Battling an enemy that is standing about five foot ten

Wondering if I’m ever gonna be myself again

Hold me in your arms and take away my worldly fears

Please don’t tell me all the things that I don’t wanna hear
I’m so afraid of what you’re gonna tell me
The fears come but I know you led me

Know the problems that are wearing out my soul inside

It’s the only way that I can make the wrong go right

Make the wrong go right

And I love everything about you

Everything about you 

If I said I don’t want you to come

Knocking on my door

Then I’d be lying… Lying…

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Life Changes, Rearranges

As I grow older, life that used to seem so joyous becomes more and more difficult to bear. As a child, the losses in life seem few and far between. But in this stage of my life, while my joys are still mountain peaks, the losses have become steady. Life certainly changes and rearranges. The old, steady features in our lives pass on to heaven and the little nuggets of children we have brought into the world are growing into real, actual people. This cycle is sad, it’s rewarding, it’s amazing, it’s so many things that can’t be described in text. There are moments I sit back and just marvel at the complexity of this life.

This week I sat and watched grief wash over my husbands grandfather, Curt, as he yearned for his wife. We lost grandma Betty last week after a long and painful decline in her health. After the funeral, we all went back to work, to school, to activities, to life…because we have to. But watching this strong man, still lost in that moment of grief, it struck me in a way that will be a part of me forever. 

Curt shared with me that he enlisted in the air force as a young man, unsure at the time where that choice would take him. Rather than being thrown into battle, he was asked to sit at a desk and learn to type. He had never typed a day in his life. He had been put in a class of 12 men and as he sat at his typewriter, the fingers of those men around him flew while he struggled to find the next key. He may have felt in over his head but he did not give up. He persevered. He learned. And he was sent on his life journey to places he didn’t expect. He won the coveted position, along with three of his cohorts. They were sent one direction while the eight others were sent another direction . Curt had great success in the air force and climbed rank in his time there. He was on a four year commitment, when three and a half years in, a lifetime ailment of asthma flared. He was able to leave the Air Force at that time and came back home to Perry County. 

In Curt’s telling of the story, there was doubt in this moment. He wondered if things would have been different if he had been able to continue his Air Force career. He wondered where he would have ended up. He wondered who he would have been surrounded by on this day had his path been different.

But those doubts vanished when he began to talk about Betty. He said he knew it was meant to be because when he came home, he met Betty. I look at my husband and know Curt’s path was destiny. My own life would be very different had Curt made a different choice all those years ago. Curt had gone out with a friend to a dance in a neighboring county (Curt and Betty’s favorite pastime was dancing throughout their marriage). My favorite line of his story was “I saw her ‘south end’ moving north and that was that.” I admire his honesty and sense of humor.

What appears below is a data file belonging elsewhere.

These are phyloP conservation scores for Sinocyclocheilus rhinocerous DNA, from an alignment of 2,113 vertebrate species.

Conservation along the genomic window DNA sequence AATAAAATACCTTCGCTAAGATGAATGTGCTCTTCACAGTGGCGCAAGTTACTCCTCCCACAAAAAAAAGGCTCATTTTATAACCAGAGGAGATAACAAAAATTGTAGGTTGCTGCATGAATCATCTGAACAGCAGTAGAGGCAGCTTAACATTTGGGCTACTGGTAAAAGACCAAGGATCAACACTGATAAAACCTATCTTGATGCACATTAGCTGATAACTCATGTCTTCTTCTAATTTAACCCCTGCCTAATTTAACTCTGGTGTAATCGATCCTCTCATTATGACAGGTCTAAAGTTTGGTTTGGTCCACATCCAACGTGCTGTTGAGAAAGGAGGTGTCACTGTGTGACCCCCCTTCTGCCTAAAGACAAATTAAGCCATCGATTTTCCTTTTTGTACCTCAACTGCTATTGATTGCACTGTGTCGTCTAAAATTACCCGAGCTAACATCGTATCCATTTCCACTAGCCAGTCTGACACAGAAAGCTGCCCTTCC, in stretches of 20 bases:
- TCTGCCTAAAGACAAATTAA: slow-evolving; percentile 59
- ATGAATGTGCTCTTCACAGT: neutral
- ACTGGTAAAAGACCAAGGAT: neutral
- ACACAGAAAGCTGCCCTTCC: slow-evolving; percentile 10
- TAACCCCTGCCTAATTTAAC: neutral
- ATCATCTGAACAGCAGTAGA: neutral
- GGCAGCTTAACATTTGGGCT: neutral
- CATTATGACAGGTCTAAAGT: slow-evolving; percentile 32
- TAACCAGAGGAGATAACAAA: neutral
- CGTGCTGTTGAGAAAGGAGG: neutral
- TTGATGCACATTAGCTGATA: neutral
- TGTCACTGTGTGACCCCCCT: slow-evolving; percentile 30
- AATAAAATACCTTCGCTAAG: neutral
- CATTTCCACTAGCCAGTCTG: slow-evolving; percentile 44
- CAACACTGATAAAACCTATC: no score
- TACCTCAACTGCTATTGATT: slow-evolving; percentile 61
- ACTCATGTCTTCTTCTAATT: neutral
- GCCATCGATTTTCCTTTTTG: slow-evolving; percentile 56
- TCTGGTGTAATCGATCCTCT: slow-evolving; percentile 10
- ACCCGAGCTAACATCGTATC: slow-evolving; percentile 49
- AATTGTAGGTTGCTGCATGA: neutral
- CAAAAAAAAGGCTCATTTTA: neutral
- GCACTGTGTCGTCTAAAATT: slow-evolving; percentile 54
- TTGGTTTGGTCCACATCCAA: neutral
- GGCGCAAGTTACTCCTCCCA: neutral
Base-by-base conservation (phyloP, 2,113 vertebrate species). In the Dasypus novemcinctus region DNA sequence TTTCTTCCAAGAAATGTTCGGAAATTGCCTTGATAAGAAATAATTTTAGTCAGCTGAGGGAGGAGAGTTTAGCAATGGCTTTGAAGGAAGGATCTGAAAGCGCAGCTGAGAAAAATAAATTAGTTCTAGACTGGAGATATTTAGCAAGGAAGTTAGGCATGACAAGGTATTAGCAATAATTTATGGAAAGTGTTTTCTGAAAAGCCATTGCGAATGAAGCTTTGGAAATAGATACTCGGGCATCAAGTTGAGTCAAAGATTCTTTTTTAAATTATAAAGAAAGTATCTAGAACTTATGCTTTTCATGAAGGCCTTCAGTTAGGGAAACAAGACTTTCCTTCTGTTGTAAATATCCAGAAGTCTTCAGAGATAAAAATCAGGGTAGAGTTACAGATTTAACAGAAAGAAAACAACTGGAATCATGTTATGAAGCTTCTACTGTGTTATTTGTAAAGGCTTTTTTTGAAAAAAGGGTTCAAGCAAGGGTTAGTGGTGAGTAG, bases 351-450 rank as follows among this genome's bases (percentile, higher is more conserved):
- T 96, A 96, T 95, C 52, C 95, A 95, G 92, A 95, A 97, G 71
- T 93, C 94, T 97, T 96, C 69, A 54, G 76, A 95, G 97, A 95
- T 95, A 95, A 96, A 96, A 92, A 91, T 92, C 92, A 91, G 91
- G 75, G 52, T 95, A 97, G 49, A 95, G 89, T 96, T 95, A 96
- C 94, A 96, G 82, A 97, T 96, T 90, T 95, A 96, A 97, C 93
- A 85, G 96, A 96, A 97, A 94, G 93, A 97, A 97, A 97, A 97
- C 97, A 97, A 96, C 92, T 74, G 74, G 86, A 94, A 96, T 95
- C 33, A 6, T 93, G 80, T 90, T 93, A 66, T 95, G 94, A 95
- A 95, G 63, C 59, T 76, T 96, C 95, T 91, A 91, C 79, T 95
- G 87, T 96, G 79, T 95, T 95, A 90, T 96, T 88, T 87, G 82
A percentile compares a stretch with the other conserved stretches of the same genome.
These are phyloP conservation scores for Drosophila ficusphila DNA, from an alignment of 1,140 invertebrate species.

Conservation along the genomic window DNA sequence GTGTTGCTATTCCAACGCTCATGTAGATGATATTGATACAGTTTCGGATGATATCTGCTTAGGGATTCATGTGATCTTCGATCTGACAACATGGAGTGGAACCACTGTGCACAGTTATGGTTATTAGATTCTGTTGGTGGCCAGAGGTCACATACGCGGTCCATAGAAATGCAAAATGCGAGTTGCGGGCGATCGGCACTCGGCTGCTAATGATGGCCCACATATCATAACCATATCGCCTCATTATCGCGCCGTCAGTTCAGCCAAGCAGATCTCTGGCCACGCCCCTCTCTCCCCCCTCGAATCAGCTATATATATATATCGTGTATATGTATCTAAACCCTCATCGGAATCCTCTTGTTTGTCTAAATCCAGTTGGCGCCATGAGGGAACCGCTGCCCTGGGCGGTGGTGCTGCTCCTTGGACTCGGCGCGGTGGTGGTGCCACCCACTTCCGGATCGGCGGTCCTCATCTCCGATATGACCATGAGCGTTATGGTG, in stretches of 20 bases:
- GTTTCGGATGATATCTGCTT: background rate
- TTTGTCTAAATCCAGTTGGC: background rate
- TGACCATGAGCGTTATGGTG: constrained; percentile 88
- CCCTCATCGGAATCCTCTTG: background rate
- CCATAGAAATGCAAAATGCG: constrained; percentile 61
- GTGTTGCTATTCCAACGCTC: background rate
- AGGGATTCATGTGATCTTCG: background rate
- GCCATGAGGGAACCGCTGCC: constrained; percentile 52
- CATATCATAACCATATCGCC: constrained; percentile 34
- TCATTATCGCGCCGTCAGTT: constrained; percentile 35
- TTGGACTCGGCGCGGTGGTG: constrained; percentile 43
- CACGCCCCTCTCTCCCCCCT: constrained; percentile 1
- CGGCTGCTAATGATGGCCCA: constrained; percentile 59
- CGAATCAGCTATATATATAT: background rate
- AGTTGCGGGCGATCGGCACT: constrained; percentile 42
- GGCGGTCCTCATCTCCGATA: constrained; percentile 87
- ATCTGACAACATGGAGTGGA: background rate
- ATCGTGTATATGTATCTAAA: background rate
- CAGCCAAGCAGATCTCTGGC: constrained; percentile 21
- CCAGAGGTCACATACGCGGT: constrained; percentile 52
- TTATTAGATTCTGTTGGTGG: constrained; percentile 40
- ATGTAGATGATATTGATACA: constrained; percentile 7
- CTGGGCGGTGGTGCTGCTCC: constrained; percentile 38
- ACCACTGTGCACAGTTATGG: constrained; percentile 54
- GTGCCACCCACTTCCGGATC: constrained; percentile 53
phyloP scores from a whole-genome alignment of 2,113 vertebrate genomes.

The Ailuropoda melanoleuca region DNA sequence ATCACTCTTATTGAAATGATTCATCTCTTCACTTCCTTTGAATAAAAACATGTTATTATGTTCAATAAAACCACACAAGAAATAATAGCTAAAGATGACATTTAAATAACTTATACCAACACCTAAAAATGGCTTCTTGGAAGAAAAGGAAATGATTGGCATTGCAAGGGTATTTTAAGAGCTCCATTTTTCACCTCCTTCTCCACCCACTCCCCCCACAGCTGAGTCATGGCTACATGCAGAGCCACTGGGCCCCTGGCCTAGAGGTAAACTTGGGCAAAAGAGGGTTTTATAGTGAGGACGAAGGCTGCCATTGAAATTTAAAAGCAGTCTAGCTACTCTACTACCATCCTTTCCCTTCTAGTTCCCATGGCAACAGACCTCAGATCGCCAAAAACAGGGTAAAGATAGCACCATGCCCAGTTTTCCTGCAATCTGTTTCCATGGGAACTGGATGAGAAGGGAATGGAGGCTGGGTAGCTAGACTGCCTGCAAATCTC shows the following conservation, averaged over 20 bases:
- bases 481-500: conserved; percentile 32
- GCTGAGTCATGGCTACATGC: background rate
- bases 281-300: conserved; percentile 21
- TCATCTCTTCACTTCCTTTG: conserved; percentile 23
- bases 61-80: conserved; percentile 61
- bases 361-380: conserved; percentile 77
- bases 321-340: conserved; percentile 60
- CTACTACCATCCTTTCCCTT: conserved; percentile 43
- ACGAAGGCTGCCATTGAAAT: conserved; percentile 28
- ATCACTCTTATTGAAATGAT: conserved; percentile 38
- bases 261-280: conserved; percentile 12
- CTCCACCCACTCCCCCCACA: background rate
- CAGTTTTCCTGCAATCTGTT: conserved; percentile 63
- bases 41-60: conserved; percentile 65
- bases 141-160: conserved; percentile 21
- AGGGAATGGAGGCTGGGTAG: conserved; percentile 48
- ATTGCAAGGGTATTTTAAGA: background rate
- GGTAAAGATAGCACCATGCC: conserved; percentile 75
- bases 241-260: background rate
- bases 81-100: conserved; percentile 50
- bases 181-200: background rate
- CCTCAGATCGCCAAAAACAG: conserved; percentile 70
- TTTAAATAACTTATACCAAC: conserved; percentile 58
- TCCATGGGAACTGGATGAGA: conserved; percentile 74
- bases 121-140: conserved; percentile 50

Curt and Betty were married for 58 years. They had four children together. I know many years were not easy for them. For those of us who have chosen to devote our lives to another person in marriage, we know the road can be difficult at times. But watching Curt today, knowing he is now half of the person he was a week ago when Betty was still by his side, my passion and advocacy for the unity of marriage is alive and well. Curt and Betty were a team. They enjoyed life together, built a legacy together. They were still jumping in the vehicle for adventures long past the time that their children approved. They visited local stores and restaurants up until Betty’s very end, brightening the day of all who encountered them. They made the most of their time together. But most of all, they loved each other. On the good days and the bad. In the hard times and the easier times. Curt is still loving Betty today, and I believe wholeheartedly that she is still loving him as well. There are some bonds that not even death can sever.

My life has changed. I see the older generations passing on into heaven, becoming glorious characters whose stories are retold at each Christmas or birthday gathering to our children. These stories of their character, of their eccentricities that made them so lovable, help them to live on in our hearts and minds. New children are born and we see grandma’s chin or grandpa’s jawline and we remember those that we’ve lost along the way. And me and my husband? Yes, even us, we’re getting older. I see many ways we’ve changed and some ways we’ve stayed the same. All of this helps to remind me of how special our bond is, how much I treasure my partner in this life, how thankful I am that Curt met Betty and had a daughter named Roberta, who met Tim and had a son named Philip, who met me and has meant everything to me in this life. God works in mysterious ways. It is in finding the blessings that we can make it through all of life’s losses. It is how we manage to move forward. I look at the man standing next to me and know without a doubt, I am blessed.